Wednesday, 26 September 2012


A bit late with the weekend update-modem packed up on Saturday and only been up and running for a day, so lots of catching up to do.
Anyway, the weather system looked promising for an east coast trip, with a low swinging up from the channel and north. Easterly migrants were a good possibility and maybe a bit of sea watching as well. With the new trails open at Titchwell, and not having visited for many months, I fancied starting there and then going on to Holme.
 Called in at Chosely on the way, but not much happening. A few flocks of Pink Feet were coming in from the wash, and some Golden Plover were on the ploughed fields by the barns.
Arrived at Titchwell just after 0900, and it felt good, a decent easterly breeze overcast and Robins ticking in the car park. Headed off down the Fen Trail and on to the new section. The new pool held an assortment of duck from the two blinds, including a female Red Crested Pochard. Nothing in the hedgerow as we made our way to the woods. Chiffchaffs, tits and finches plus Song Thrush and Blackbirds seen. Hoped for a Yellow Browed (one was later found nearby at Gypsy Lane) or maybe Barred Warbler.
The view across the fresh marsh from the south east corner was novel to say the least. A large flock of Bearded Tits was the highlight, and I picked up Curlew Sandpiper and Little Stint. Still a lot of Avocets, and the Bar and Black Tailed Godwit flock hid a good number of Knot.
 Made our way back and then up the main path to the sea. Several flocks of Pink Feet flew west, and two Spoonbills initially in Thornham Channel flew in to join four or five on the Fresh Marsh. Unfortunately, despite the increasing wind (which had shifted slightly to a south easterly) the sea was a bit quiet. A close in drake Common Scoter (my first this year!) and two Eiders were good, as were three flyby Red Throated Divers. Lots of Gannets of course, a few Wigeon and more Scoter, plus a lone Sandwich Tern.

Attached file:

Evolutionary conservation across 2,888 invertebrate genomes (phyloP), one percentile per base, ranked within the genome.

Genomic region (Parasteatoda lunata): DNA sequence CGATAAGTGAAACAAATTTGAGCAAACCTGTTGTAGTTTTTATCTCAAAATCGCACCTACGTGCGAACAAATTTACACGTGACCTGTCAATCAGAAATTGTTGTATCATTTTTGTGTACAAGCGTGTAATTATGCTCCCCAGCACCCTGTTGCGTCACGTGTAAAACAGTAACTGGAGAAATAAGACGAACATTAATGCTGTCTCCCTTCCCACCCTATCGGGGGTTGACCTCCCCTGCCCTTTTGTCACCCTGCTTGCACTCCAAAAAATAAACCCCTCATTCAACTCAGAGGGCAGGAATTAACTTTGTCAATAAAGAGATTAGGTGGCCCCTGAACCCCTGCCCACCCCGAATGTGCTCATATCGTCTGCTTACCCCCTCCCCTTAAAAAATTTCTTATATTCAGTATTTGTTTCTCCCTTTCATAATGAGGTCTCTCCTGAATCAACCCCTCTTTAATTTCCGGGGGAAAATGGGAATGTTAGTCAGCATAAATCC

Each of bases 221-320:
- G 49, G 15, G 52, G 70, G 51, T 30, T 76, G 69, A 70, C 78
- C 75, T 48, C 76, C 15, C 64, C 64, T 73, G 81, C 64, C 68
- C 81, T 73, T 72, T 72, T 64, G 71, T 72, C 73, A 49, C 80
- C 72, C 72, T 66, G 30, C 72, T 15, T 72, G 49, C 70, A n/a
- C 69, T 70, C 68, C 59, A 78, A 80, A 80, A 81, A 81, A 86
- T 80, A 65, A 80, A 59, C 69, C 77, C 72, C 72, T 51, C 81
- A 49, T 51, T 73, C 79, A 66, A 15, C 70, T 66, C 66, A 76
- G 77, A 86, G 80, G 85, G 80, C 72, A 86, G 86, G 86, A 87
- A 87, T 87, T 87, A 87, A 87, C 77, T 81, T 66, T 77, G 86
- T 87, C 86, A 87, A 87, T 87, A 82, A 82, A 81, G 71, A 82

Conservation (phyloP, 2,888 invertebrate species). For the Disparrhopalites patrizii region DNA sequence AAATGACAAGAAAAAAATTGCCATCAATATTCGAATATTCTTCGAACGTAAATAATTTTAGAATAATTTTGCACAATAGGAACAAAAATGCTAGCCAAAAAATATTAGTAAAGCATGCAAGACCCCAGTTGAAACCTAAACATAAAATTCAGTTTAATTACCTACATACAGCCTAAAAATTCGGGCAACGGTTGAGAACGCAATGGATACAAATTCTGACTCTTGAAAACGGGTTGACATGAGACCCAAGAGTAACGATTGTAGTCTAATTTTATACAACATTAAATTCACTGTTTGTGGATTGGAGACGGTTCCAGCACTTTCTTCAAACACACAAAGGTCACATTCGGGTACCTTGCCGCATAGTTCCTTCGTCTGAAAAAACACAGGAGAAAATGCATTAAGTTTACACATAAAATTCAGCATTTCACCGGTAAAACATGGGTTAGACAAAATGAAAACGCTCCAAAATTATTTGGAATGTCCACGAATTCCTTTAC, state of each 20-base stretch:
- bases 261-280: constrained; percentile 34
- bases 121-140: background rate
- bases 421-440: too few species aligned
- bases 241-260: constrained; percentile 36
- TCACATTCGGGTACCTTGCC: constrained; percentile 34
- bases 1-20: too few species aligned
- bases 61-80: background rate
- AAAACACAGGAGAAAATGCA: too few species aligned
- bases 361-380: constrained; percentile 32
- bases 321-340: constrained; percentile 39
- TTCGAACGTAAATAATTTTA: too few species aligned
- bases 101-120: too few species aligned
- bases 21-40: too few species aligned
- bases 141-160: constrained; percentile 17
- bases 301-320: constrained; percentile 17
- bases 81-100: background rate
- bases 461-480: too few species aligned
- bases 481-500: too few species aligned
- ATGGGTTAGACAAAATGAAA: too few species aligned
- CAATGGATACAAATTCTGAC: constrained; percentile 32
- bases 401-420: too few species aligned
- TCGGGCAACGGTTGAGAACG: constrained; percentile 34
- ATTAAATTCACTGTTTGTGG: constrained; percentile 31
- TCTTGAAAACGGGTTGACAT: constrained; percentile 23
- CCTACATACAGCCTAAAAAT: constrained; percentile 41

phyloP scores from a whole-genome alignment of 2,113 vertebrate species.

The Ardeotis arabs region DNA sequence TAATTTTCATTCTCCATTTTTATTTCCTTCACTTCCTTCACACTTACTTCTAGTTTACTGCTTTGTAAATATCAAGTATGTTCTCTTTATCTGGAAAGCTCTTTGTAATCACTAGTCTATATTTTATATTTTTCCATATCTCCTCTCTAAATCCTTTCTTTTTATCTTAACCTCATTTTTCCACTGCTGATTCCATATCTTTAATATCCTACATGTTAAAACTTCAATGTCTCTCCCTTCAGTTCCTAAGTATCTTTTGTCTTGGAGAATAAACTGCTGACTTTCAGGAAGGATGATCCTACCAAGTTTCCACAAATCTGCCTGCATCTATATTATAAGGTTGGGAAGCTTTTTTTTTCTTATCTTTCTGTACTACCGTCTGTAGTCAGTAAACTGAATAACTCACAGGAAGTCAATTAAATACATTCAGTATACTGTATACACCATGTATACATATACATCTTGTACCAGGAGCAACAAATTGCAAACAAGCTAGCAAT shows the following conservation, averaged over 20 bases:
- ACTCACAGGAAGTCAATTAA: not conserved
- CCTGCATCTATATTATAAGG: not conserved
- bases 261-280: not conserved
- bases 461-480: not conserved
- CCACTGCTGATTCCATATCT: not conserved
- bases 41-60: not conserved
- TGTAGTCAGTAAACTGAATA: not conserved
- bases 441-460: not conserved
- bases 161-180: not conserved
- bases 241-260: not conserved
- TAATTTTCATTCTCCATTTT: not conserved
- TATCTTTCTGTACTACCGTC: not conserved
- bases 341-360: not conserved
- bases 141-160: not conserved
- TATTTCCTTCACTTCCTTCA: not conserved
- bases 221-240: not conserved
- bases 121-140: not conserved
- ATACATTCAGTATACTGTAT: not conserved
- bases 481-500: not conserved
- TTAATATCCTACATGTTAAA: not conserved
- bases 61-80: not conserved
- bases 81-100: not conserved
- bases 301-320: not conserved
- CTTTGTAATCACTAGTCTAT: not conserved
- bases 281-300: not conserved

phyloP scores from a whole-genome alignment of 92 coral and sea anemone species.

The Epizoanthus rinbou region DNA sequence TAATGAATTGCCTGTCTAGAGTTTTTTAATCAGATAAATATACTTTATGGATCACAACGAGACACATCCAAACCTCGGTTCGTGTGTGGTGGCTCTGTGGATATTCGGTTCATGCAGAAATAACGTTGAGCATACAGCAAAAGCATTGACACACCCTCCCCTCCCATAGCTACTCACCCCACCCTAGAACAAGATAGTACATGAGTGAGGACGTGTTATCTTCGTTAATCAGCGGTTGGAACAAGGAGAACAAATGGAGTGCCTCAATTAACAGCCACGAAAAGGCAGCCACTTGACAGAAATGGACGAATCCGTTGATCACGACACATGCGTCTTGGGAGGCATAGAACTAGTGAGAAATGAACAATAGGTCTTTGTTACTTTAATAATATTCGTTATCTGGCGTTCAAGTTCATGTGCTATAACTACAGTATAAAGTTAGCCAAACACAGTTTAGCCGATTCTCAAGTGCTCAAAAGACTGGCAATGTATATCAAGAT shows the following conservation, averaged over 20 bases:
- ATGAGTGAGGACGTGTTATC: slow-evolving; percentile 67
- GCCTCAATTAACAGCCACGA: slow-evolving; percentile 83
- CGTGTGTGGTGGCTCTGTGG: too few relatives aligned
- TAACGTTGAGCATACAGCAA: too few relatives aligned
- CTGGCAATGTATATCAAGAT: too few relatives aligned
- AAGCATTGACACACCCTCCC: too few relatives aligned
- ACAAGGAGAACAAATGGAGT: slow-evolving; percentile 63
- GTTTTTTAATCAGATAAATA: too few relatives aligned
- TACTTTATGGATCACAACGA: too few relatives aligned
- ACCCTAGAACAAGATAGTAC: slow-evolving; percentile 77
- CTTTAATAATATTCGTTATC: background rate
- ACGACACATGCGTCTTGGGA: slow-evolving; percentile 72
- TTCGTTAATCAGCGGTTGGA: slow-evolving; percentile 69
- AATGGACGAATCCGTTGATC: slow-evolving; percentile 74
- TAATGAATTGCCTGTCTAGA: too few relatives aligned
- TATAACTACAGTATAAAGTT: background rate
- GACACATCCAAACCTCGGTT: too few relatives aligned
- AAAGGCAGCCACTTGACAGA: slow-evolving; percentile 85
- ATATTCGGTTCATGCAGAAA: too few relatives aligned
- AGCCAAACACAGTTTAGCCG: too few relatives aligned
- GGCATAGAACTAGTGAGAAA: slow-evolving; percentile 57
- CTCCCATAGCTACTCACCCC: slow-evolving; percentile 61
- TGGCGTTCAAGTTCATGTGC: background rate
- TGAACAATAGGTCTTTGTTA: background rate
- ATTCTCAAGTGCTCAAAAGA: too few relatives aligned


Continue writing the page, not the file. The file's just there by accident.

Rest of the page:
On the way back a Greenshank flew in,  joining a Redshank, Avocet and Little Egret.

 Had a bit of lunch and went to Holme. Stopped off by the gate where a Barred Warbler had been present for a few weeks, but the wind kept it out of view. Went to the paddocks where a few crests and tits were milling around. One or two Blackcaps and Chiffchaffs in the hawthorns, and what appeared to be a Yellow Browed Warbler flew through with them.
 We moved down to the Firs and on to the coastal path in the pines. I noted several birds in a clearing covered in brambles. One turned out to be a female Pied Flycatcher but a second browner bird proved harder to see. Eventually with one or two others we were able to pin down the first winter Red Breasted Flycatcher that had been present for a couple of days in the observatory area but had gone missing. Gradually the crowd built up, including some American birders and we all got pretty good but distant views as it flitted around in the pines.

Called in at the observatory and gave Sophie the news that it was still around, which pleased a few visitors ready to depart.
 Did not fancy a trudge along the sea wall at Burnham Norton for a Booted Warbler, feeling a bit too tired so we called it a day.

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